I have about 250 client on an AWS AMI instance backing up 15TB currenlty. Workstaion OSes are set to incremental every 8 hours and retain 42 iterations and servers to backup every 24 hours and keep 62 iterations. My nightly cleanup has kicked off and has been running for days. The webUI is all but unusable to troubleshoot. Just logging in takes 10-15 minutes, if it works at all. I have already tried to increase the instance to a t3.xlarge. That did seem to help in that I no longer get as many down/up/down monitoring emails but has not resolved the issue. I assume this is something of a bottleneck with the S3 storage (Infrequent Access)? How can I best troubleshoot this to a resolution?
A way to see the bottleneck is to go to Settings -> System -> Access server statistics (netdata).
The CPU graph on top should directly show if the CPU is the bottleneck (100% CPU usage, low iowait). If yes, e.g. use worse compression in the advanced cloud drive settings.
If login takes long, I’d guess it has a lot of dirty memory (Memory -> Kernel -> Dirty). Maybe the system disk is heavily used. Take a look at Disks -> xvda usage/backlog/read-write IO/s.
Also have a look at how much IO there is to the cache device (xvdb) and if that one is the bottleneck w.r.t. IOPS.
Then Storage -> clouddrive shows total storage IOPS, cache miss IOPS (backend IOPS – those would be where it has to load from S3) and where it has to decompress cache. You’ll also be able to see how much it is currently queued for upload and how fast it is uploaded. If you have a lot of backend IOPS a larger cache would be needed (or a faster S3 storage category). Maybe try “Intelligent tiering”?
I guess the AWS console should show if your “t3.xlarge” gets throttled (CPU credit balance/Volume burst balance)? AWS does that quite aggressively…
CPU is consistently at 100%. Can you elaborate on what the different compression options correlate to? I can’t find anything documented. iowait seems to also hover around 80%.
Cloudrive - storage currently has nothing pending since its set to work on that after hours at the moment. the cache storage. is 1TB.
If iowait is 80% then it only uses 20% CPU and it is not the bottleneck… and one of the disks/cloud storage is the bottleneck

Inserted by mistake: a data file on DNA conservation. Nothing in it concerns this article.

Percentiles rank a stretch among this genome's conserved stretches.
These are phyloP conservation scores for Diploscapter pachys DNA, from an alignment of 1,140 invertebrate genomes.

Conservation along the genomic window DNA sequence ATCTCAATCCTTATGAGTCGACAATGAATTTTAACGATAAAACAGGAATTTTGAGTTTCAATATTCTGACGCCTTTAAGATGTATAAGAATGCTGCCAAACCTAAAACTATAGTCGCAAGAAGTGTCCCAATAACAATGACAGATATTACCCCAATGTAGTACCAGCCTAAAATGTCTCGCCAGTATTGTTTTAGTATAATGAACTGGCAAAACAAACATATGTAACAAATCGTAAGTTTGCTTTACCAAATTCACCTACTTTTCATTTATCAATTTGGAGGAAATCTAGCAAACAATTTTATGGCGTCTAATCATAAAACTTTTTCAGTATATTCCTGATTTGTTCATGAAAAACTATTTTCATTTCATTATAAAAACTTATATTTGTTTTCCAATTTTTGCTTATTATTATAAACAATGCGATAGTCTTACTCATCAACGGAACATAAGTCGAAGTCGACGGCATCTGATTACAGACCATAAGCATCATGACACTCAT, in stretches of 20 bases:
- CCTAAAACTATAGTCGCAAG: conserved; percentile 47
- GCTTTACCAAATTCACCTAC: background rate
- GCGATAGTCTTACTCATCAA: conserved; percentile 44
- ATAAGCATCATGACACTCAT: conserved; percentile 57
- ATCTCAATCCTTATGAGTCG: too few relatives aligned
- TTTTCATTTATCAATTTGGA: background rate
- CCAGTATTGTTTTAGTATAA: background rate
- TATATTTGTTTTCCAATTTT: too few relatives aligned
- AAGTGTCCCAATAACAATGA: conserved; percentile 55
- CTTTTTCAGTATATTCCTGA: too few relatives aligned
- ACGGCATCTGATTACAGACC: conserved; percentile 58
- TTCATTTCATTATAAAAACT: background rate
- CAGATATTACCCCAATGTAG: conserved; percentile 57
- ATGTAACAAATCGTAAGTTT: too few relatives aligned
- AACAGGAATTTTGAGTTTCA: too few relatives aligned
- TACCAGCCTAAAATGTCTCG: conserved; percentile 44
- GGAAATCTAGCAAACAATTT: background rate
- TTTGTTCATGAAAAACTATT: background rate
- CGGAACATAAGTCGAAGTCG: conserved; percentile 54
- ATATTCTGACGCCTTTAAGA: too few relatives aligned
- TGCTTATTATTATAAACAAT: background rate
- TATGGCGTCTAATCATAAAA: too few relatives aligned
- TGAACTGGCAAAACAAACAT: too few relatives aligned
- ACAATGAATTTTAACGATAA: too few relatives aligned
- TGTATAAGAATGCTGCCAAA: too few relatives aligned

It seems like then it may be the cache drive or the compression. For the cache drive, I am already using 1TB SSD GP3. My next options would be a provisioned iOPS EBA volume. I’m not sure though how to really dig in and see if that is the issue. Looking at the graph, I see IO backlog hovering around 5 seconds. Some of the graphs are showing negative numbers on writes which doesn’t make much sense either.
On the S3 cloud storage, I am not doing any tiering but did select infrequent access from the web ui. I see the compression options in advanced but I don’t know what its using now (default) and how that related to ztsd 3, 9, 19 and lzma 5. Also, what is the difference between compression method setting and background compression method? Are those settings documented somewhere?
As said, if it doesn’t have 100% CPU usage + a back log of objects to submit it is unlikely to be the compression.
So that gets 3000 IOPS per default (without upgrade). How many IOPS does netdata show for the device?
That’s just how it is able to show read+writes in a single graph without overlap.
Some are are in the manual (link on the bottom).
To decrease cache IOPS:
- Use RAM as cache (requires some instance RAM e.g. 40GB)
- Disable “Increased number of crash-persisted cache items” (minimal improvement)
- Compress cache with ZSTD (better but more CPU) or LZO
- “Tune cache device for low IOPS (<10k IOPS)” gives minimal improvement
I’m seeing frequent iops bursts over 3k operations. some as high as 8k.
Perhaps it averages it or something. Idk. The AWS console should also show IOPS and limits?
Btw. what prevents one from attaching say 64 16 GiB gp3 volumes instead of one 1TiB volume to get 64*3000 IOPS for the cache?
Fair point. The AWS side seems to show a much more reasonable picture of iops. I supposed you could provision many cache volumes but that too doesn’t seem to be the limiting factor.